Apart from new research articles, we are also commissioning pieces like Reviews, Commentaries, News&Views meant to make our primary research content accessible to non-experts. As a journal, we are looking to represent all the materials community, from chemists to physicists, from biologists to engineers. I spend time looking at the literature and the latest developments, contacting potential authors and reviewers or editing the pieces. At the same time, since we are a monthly journal, we have strict deadlines from Production about submitting our final content, so we always have to respect those, when writing Editorials for example. There was also a time in the not-so-distant past (Ed. before the Covid-19 pandemic), that we were attending - or even organizing - conferences or giving seminars about the Nature family and scientific publishing in general. Or doing lab visits to talk to researchers directly. Being so close to the communities we are looking after is a very important and rewarding part of our job, which is now maybe evolving into something different because of the pandemic - we have to wait and see really.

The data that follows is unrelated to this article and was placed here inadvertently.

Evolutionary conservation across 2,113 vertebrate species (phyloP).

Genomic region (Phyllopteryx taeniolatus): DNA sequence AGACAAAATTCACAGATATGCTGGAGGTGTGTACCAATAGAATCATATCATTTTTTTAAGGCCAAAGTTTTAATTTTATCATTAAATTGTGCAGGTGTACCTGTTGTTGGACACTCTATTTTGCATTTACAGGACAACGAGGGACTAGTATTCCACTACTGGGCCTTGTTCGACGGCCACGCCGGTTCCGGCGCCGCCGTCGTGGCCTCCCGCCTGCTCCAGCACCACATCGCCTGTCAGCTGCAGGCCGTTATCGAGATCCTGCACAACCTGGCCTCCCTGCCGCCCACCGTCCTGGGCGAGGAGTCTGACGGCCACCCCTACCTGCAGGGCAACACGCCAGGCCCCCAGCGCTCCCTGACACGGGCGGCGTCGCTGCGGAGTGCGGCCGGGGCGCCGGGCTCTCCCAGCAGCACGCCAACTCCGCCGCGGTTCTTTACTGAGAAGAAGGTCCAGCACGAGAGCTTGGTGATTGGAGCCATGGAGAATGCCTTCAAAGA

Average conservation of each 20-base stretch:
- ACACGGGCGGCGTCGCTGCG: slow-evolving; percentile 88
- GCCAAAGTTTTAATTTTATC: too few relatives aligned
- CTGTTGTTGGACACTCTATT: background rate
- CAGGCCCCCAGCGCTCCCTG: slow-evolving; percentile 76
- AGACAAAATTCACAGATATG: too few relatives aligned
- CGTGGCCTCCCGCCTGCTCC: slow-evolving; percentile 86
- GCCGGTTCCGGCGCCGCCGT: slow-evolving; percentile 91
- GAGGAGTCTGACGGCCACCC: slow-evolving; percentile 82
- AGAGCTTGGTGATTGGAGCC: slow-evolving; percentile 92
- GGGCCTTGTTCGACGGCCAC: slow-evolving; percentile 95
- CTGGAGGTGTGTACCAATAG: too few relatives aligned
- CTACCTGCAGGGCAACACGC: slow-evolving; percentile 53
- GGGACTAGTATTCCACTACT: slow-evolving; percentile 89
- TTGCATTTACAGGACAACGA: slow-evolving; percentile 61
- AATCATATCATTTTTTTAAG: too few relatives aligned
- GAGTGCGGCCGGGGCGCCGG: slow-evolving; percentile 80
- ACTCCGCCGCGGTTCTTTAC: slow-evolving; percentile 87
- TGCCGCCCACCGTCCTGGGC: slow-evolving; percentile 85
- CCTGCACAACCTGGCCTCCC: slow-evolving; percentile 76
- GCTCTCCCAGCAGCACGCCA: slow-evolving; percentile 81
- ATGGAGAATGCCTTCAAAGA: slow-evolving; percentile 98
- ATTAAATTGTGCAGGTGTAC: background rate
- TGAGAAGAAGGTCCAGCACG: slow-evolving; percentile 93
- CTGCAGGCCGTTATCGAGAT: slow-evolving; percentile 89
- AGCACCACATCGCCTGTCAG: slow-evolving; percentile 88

So, there is no “normal” day, every day I do and learn something different!

What drove you to start as a science editor? What were the key factors that drove your decisions?

It was mostly curiosity I would say; publishing is such an important part of our training in academia and yet to me, it felt like a black box. I hadn’t interacted with any editors in person to get some insight or advice on science publishing, and as is still the case for many I believe, I didn’t really understand the criteria behind the editorial assessments. I admit I was starting to get a bit tired of life in the lab and I was looking for a break. My position at Nature Photonics was meant to be for 6 months so I thought it was a great opportunity to see what happens on the other side and then return to academia with all this inside information! I was for example positively impressed when I realized that our journals have no hidden agenda in terms of the topic selection. But I really enjoyed my time there and I was lucky to be able to find a permanent position in that same environment.

How was the process of becoming an editor? What advice would you give someone who wants to become an editor like yourself, for their job application?